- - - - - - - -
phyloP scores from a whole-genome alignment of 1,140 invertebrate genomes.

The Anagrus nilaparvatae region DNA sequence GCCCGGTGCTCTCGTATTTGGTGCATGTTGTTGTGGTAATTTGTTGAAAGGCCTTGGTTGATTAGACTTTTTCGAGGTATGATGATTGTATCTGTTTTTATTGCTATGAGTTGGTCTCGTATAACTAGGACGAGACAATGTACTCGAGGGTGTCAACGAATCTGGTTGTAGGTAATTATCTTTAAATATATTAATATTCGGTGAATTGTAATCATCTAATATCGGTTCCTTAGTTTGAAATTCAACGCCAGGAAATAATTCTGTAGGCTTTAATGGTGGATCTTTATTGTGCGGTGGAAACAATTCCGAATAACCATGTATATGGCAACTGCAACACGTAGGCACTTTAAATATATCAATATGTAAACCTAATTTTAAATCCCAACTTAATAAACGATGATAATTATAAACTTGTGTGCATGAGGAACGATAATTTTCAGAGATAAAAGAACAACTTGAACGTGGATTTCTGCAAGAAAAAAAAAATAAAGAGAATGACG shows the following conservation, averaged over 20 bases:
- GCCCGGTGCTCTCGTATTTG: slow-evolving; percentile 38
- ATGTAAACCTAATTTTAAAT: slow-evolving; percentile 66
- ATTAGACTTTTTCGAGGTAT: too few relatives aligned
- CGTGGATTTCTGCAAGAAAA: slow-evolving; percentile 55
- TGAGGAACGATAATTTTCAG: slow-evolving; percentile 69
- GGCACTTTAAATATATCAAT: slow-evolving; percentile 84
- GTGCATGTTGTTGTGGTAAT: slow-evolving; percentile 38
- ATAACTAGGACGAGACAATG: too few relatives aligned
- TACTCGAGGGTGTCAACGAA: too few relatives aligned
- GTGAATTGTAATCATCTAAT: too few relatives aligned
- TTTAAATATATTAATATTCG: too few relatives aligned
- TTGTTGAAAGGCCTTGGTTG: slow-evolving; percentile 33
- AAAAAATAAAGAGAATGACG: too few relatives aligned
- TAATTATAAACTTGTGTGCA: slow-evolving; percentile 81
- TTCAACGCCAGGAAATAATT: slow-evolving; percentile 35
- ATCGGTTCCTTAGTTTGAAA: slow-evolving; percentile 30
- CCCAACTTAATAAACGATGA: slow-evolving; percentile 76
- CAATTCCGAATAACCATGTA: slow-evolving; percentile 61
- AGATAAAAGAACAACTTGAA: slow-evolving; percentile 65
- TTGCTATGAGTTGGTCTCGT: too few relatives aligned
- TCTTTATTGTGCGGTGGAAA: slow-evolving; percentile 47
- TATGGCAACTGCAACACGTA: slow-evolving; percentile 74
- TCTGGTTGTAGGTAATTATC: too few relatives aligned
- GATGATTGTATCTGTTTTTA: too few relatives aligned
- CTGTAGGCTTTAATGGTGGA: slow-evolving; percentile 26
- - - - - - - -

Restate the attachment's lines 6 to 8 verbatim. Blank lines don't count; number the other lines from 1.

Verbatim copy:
- CGTGGATTTCTGCAAGAAAA: slow-evolving; percentile 55
- TGAGGAACGATAATTTTCAG: slow-evolving; percentile 69
- GGCACTTTAAATATATCAAT: slow-evolving; percentile 84